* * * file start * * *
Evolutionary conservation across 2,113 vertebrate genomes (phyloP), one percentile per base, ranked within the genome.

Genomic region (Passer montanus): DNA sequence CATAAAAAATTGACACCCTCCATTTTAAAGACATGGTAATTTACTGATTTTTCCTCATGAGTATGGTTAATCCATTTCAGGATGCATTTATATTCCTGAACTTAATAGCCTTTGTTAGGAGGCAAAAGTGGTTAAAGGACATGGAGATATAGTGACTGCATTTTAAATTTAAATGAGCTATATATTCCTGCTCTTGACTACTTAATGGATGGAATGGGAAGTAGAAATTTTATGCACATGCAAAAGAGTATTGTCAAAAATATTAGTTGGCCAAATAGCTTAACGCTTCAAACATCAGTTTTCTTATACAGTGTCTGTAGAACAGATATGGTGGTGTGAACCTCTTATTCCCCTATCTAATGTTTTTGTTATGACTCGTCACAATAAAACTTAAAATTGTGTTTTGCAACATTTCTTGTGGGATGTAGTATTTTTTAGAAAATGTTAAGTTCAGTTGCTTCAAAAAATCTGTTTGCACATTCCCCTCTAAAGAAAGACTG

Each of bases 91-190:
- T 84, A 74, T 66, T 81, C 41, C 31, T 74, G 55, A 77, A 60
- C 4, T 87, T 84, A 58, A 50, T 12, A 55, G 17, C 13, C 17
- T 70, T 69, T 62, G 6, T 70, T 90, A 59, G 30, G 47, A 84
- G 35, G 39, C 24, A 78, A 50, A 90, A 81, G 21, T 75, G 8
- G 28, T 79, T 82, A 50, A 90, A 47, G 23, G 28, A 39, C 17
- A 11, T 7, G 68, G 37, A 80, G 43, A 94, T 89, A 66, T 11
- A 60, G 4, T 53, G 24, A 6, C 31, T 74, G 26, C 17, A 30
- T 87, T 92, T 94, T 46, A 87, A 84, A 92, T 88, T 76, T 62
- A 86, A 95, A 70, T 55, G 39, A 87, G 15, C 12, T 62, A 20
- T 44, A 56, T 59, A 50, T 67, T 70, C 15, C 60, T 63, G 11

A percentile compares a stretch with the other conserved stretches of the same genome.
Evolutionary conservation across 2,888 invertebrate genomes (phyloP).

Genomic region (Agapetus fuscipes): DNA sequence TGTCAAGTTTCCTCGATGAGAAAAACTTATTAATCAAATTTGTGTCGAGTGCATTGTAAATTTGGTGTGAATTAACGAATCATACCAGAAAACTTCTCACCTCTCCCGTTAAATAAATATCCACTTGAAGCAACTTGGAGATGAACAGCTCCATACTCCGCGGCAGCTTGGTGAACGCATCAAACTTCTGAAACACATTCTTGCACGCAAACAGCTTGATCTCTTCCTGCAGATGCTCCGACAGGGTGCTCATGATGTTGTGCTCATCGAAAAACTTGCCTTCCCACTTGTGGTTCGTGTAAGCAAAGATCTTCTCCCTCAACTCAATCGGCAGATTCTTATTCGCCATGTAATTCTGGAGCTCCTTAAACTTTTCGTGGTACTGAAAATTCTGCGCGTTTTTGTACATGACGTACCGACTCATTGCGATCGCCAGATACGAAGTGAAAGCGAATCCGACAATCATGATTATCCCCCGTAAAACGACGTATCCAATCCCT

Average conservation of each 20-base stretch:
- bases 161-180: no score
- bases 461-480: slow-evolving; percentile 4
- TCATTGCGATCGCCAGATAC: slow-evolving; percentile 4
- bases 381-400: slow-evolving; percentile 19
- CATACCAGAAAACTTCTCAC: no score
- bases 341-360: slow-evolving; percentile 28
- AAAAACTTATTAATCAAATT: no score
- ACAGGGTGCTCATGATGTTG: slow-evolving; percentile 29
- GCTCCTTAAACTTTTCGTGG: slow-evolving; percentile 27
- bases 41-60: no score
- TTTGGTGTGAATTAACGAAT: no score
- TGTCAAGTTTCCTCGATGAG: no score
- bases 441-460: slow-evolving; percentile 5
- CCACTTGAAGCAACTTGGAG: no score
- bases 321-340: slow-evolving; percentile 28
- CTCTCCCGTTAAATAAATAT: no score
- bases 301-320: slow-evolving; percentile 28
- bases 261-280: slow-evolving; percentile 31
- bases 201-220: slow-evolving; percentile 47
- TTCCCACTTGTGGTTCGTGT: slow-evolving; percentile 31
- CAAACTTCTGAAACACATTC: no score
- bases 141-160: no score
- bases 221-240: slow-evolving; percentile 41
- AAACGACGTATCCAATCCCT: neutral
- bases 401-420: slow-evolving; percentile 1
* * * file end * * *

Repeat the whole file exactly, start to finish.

Evolutionary conservation across 2,113 vertebrate genomes (phyloP), one percentile per base, ranked within the genome.

Genomic region (Passer montanus): DNA sequence CATAAAAAATTGACACCCTCCATTTTAAAGACATGGTAATTTACTGATTTTTCCTCATGAGTATGGTTAATCCATTTCAGGATGCATTTATATTCCTGAACTTAATAGCCTTTGTTAGGAGGCAAAAGTGGTTAAAGGACATGGAGATATAGTGACTGCATTTTAAATTTAAATGAGCTATATATTCCTGCTCTTGACTACTTAATGGATGGAATGGGAAGTAGAAATTTTATGCACATGCAAAAGAGTATTGTCAAAAATATTAGTTGGCCAAATAGCTTAACGCTTCAAACATCAGTTTTCTTATACAGTGTCTGTAGAACAGATATGGTGGTGTGAACCTCTTATTCCCCTATCTAATGTTTTTGTTATGACTCGTCACAATAAAACTTAAAATTGTGTTTTGCAACATTTCTTGTGGGATGTAGTATTTTTTAGAAAATGTTAAGTTCAGTTGCTTCAAAAAATCTGTTTGCACATTCCCCTCTAAAGAAAGACTG

Each of bases 91-190:
- T 84, A 74, T 66, T 81, C 41, C 31, T 74, G 55, A 77, A 60
- C 4, T 87, T 84, A 58, A 50, T 12, A 55, G 17, C 13, C 17
- T 70, T 69, T 62, G 6, T 70, T 90, A 59, G 30, G 47, A 84
- G 35, G 39, C 24, A 78, A 50, A 90, A 81, G 21, T 75, G 8
- G 28, T 79, T 82, A 50, A 90, A 47, G 23, G 28, A 39, C 17
- A 11, T 7, G 68, G 37, A 80, G 43, A 94, T 89, A 66, T 11
- A 60, G 4, T 53, G 24, A 6, C 31, T 74, G 26, C 17, A 30
- T 87, T 92, T 94, T 46, A 87, A 84, A 92, T 88, T 76, T 62
- A 86, A 95, A 70, T 55, G 39, A 87, G 15, C 12, T 62, A 20
- T 44, A 56, T 59, A 50, T 67, T 70, C 15, C 60, T 63, G 11

A percentile compares a stretch with the other conserved stretches of the same genome.
Evolutionary conservation across 2,888 invertebrate genomes (phyloP).

Genomic region (Agapetus fuscipes): DNA sequence TGTCAAGTTTCCTCGATGAGAAAAACTTATTAATCAAATTTGTGTCGAGTGCATTGTAAATTTGGTGTGAATTAACGAATCATACCAGAAAACTTCTCACCTCTCCCGTTAAATAAATATCCACTTGAAGCAACTTGGAGATGAACAGCTCCATACTCCGCGGCAGCTTGGTGAACGCATCAAACTTCTGAAACACATTCTTGCACGCAAACAGCTTGATCTCTTCCTGCAGATGCTCCGACAGGGTGCTCATGATGTTGTGCTCATCGAAAAACTTGCCTTCCCACTTGTGGTTCGTGTAAGCAAAGATCTTCTCCCTCAACTCAATCGGCAGATTCTTATTCGCCATGTAATTCTGGAGCTCCTTAAACTTTTCGTGGTACTGAAAATTCTGCGCGTTTTTGTACATGACGTACCGACTCATTGCGATCGCCAGATACGAAGTGAAAGCGAATCCGACAATCATGATTATCCCCCGTAAAACGACGTATCCAATCCCT

Average conservation of each 20-base stretch:
- bases 161-180: no score
- bases 461-480: slow-evolving; percentile 4
- TCATTGCGATCGCCAGATAC: slow-evolving; percentile 4
- bases 381-400: slow-evolving; percentile 19
- CATACCAGAAAACTTCTCAC: no score
- bases 341-360: slow-evolving; percentile 28
- AAAAACTTATTAATCAAATT: no score
- ACAGGGTGCTCATGATGTTG: slow-evolving; percentile 29
- GCTCCTTAAACTTTTCGTGG: slow-evolving; percentile 27
- bases 41-60: no score
- TTTGGTGTGAATTAACGAAT: no score
- TGTCAAGTTTCCTCGATGAG: no score
- bases 441-460: slow-evolving; percentile 5
- CCACTTGAAGCAACTTGGAG: no score
- bases 321-340: slow-evolving; percentile 28
- CTCTCCCGTTAAATAAATAT: no score
- bases 301-320: slow-evolving; percentile 28
- bases 261-280: slow-evolving; percentile 31
- bases 201-220: slow-evolving; percentile 47
- TTCCCACTTGTGGTTCGTGT: slow-evolving; percentile 31
- CAAACTTCTGAAACACATTC: no score
- bases 141-160: no score
- bases 221-240: slow-evolving; percentile 41
- AAACGACGTATCCAATCCCT: neutral
- bases 401-420: slow-evolving; percentile 1